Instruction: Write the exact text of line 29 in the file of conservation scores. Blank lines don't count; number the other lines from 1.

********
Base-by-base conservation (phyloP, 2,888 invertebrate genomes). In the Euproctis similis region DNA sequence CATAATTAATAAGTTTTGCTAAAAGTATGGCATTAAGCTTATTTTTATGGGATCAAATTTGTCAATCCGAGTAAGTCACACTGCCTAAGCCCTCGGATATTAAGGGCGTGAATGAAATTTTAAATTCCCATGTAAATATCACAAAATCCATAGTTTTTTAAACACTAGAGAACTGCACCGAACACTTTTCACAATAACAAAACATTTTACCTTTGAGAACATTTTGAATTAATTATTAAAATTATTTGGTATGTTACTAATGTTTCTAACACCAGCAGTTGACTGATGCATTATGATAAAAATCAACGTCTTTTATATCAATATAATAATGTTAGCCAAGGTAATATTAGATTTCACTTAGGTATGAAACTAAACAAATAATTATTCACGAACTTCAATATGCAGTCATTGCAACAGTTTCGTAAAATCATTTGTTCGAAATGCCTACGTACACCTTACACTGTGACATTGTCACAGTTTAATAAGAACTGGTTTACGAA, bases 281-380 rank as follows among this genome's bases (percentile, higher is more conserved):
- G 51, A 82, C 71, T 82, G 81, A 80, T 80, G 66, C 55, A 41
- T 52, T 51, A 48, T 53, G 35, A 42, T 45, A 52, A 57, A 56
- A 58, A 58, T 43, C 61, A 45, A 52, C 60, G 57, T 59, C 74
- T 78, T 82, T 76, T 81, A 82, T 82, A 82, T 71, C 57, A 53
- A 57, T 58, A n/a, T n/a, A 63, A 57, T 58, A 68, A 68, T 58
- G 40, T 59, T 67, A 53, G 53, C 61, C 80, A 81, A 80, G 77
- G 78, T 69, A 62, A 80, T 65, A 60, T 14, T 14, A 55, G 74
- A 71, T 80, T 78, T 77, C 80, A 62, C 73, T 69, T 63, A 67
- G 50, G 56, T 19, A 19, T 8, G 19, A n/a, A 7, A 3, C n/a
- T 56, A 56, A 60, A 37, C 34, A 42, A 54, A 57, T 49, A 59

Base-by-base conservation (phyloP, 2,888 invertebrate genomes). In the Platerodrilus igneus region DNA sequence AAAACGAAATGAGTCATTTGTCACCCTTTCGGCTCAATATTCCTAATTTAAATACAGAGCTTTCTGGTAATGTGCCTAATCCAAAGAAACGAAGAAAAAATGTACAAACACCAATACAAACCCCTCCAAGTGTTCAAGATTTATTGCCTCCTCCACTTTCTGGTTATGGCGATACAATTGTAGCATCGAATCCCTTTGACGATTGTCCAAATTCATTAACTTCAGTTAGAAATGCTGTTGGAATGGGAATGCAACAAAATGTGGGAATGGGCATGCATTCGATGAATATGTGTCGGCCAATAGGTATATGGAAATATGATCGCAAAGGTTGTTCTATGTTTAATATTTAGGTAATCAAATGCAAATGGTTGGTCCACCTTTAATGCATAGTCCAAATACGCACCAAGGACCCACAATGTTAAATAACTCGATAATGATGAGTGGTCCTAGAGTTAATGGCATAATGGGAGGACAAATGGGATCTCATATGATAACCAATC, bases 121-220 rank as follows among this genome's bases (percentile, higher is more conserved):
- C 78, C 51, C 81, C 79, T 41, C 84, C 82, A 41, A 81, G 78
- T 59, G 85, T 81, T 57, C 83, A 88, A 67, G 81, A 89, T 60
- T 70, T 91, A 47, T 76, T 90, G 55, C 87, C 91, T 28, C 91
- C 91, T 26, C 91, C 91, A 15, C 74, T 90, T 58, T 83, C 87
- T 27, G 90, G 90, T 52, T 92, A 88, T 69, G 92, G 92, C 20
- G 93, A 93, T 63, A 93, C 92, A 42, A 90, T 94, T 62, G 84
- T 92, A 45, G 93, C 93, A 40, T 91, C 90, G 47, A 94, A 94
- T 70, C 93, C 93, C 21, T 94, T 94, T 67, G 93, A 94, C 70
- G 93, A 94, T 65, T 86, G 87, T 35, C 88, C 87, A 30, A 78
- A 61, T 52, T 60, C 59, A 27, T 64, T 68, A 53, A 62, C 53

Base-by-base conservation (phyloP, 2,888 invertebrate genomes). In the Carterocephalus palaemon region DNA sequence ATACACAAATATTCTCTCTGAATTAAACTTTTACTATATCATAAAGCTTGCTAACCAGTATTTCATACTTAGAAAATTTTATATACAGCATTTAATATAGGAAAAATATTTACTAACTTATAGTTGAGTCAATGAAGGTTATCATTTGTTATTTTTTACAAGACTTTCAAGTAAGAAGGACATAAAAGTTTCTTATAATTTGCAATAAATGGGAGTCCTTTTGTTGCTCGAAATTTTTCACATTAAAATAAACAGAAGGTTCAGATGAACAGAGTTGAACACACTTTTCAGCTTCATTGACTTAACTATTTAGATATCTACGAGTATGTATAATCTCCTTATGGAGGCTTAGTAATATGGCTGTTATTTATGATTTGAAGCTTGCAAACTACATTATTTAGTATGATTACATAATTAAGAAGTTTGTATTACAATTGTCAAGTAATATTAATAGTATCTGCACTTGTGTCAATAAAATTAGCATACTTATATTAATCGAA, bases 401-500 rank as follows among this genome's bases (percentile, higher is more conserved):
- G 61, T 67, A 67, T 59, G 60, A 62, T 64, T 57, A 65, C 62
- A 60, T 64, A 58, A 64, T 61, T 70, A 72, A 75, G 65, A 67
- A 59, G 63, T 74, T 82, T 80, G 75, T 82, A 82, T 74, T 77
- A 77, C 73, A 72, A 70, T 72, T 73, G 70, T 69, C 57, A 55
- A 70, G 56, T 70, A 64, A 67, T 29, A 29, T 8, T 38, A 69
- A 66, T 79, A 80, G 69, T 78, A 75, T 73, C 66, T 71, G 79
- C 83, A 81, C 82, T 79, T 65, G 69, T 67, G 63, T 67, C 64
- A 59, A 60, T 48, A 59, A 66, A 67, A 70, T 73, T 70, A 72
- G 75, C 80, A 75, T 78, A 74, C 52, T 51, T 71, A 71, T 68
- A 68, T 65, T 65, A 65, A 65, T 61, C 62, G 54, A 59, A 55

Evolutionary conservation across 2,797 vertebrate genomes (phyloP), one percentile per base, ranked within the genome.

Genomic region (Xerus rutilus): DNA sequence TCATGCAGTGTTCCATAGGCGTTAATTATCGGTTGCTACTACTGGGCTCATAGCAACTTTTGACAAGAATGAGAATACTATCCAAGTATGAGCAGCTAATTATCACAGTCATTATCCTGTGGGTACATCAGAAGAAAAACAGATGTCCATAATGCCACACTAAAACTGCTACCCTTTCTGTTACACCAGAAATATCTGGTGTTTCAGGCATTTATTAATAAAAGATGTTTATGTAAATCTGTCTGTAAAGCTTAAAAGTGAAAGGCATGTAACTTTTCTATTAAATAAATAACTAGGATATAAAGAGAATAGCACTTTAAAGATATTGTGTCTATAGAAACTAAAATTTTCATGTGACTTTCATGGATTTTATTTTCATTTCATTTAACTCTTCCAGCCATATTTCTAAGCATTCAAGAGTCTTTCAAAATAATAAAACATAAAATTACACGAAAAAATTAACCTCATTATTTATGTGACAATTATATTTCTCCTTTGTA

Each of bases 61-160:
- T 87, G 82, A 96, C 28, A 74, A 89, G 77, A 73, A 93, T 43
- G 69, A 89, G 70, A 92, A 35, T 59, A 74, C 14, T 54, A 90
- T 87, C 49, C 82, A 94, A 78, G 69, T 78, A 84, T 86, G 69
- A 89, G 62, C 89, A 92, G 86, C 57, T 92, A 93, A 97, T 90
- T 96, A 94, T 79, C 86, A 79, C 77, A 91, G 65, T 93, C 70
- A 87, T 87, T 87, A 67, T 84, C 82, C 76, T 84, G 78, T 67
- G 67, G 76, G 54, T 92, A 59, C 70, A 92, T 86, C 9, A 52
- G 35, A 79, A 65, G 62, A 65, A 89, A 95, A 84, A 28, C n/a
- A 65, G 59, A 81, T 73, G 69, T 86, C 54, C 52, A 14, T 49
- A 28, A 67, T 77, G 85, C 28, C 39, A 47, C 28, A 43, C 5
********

- A 66, T 79, A 80, G 69, T 78, A 75, T 73, C 66, T 71, G 79